||Ari Tanizawa, The Yayoi-Kofun transition as seen from the distribution of beads, The Eighth World Archaeological Congress, 2016.09.
||Ari Tanizawa, The importation of glass beads in the Yayoi-Kofun transitional period in Japanese archipelago, The Eighth World Archaeological Congress, 2016.08.
||Gina Barnes, Ari Tanizawa, Early beadstone body ornaments in East Asia and their antecedents 2: Kofun-Nara, 7th Worldwide Conference of the Society of East Asian Archaeology, 2016.06, Throughout Japanese prehistory, a variety of materials and techniques were employed to convey such varied states as gender, matrimonial status, descent, and age ant/or status. Some of these were recurrent in different periods, such as body tatoos or beaded decoration; others, like dental modification or gold jewelry, surfaced and then disappeared. Some modes of ornamentation had continental antecedents, raising questions about shared iconographic systems or material correlates of identity demarcation.
This chapter traces the transformation of ornament systems from early times (Jomon–Early Yayoi) based on age, gender, and descent to the evolution of status symbols that contributed to the icons of Imperial Insignia (Late Yayoi–Kofun). Ornaments of a variety of materials (e.g. shell, beadstone, metals) will be examined within their social contexts to inform on changing patterns in the expression of social and political identity. Of particular interest is the long life of the curved bead (magatama), an ornament shape which first occurred in the Jomon context of a hunter-gatherer system, and how it was reinterpreted as society became more complex; another point of interest is how shell bracelets, which marked gender and age became reproduced in stone as an elite accessory; a third transformation to be investigated is how the necklace, with magatama as the focal point, evolved as a mark of rulership, common to both males and females.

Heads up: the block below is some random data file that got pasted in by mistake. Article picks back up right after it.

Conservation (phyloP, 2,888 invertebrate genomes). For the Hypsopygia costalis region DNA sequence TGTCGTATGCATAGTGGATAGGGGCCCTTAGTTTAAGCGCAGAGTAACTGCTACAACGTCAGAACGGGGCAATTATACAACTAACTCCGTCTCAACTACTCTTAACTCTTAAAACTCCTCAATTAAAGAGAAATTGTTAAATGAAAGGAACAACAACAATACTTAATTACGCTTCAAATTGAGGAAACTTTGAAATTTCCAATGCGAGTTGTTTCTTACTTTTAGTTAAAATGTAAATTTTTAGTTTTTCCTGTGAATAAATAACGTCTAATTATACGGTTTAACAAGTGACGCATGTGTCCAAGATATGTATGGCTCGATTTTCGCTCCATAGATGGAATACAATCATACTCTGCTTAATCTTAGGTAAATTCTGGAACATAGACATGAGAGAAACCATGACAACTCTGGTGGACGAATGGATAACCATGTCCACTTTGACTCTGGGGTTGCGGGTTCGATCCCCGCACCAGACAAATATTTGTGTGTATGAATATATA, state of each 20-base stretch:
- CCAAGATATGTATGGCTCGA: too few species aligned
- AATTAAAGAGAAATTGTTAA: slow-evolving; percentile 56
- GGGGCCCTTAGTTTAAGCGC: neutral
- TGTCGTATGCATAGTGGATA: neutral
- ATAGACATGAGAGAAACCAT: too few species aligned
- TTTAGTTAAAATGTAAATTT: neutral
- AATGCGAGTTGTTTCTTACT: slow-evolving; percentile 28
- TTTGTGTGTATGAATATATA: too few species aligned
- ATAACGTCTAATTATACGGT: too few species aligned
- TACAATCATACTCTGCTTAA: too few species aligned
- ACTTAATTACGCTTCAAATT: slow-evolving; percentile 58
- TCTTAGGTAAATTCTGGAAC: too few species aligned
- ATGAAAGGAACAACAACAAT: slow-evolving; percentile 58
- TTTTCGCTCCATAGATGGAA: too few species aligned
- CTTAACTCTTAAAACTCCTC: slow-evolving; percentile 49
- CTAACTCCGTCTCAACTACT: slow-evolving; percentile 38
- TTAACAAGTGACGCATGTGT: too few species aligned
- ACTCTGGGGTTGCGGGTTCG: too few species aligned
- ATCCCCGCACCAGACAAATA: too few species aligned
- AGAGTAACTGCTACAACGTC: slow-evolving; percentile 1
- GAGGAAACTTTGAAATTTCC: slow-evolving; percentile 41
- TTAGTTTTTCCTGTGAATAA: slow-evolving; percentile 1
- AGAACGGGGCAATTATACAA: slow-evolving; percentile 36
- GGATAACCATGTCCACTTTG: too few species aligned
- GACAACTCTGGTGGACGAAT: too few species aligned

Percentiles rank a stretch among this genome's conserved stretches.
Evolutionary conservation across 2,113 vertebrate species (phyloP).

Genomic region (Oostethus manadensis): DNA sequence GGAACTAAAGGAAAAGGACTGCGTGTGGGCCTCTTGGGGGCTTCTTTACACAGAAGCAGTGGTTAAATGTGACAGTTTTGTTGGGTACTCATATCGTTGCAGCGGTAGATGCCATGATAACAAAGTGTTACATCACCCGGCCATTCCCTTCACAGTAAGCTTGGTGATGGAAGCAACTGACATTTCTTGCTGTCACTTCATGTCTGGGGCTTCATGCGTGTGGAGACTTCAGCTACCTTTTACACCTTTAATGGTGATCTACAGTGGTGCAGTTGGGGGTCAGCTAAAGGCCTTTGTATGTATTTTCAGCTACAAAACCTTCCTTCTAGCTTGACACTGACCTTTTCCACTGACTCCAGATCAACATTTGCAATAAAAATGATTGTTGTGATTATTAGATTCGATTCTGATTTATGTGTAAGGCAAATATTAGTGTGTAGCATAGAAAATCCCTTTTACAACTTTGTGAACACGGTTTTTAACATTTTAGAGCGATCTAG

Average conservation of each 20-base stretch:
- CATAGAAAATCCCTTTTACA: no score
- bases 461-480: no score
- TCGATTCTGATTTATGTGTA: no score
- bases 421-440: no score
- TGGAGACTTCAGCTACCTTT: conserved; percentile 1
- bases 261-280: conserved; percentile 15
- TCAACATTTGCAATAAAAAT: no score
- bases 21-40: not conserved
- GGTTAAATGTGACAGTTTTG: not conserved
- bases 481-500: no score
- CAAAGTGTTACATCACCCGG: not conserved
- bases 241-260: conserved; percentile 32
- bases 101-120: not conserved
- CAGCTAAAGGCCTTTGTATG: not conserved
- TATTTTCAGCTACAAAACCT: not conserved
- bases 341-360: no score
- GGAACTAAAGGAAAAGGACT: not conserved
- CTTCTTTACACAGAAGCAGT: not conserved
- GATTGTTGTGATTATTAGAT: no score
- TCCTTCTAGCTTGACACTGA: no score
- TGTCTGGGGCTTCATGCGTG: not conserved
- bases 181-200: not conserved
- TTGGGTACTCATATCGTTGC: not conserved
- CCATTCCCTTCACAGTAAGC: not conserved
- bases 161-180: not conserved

The trends presented here ended with the adoption of Buddhism in Japan, when body ornamentation was considered counter to the ascetic ideals of “rejecting the world”. What happened to the magatama at this time is an interesting story in itself..
||Ari Tanizawa, Maritime trade in the Yayoi period as seen from beads in the Iki and Tsushima islands, 20th Congress of the Indo-Pacific prehistory association, 2014.01.
||Ari Tanizawa, The Yayoi-Kofun transitional period as seen from the production and distribution of comma-shaped beads, The 5th World Conference of the Society of East Asian Archaeology, 2012.06.
||Ari Tanizawa, The exchange system of late Yayoi period northern Kyushu of Japan as seen from glass beads, 19th Congress of the Indo-Pacific prehistory association, 2009.12.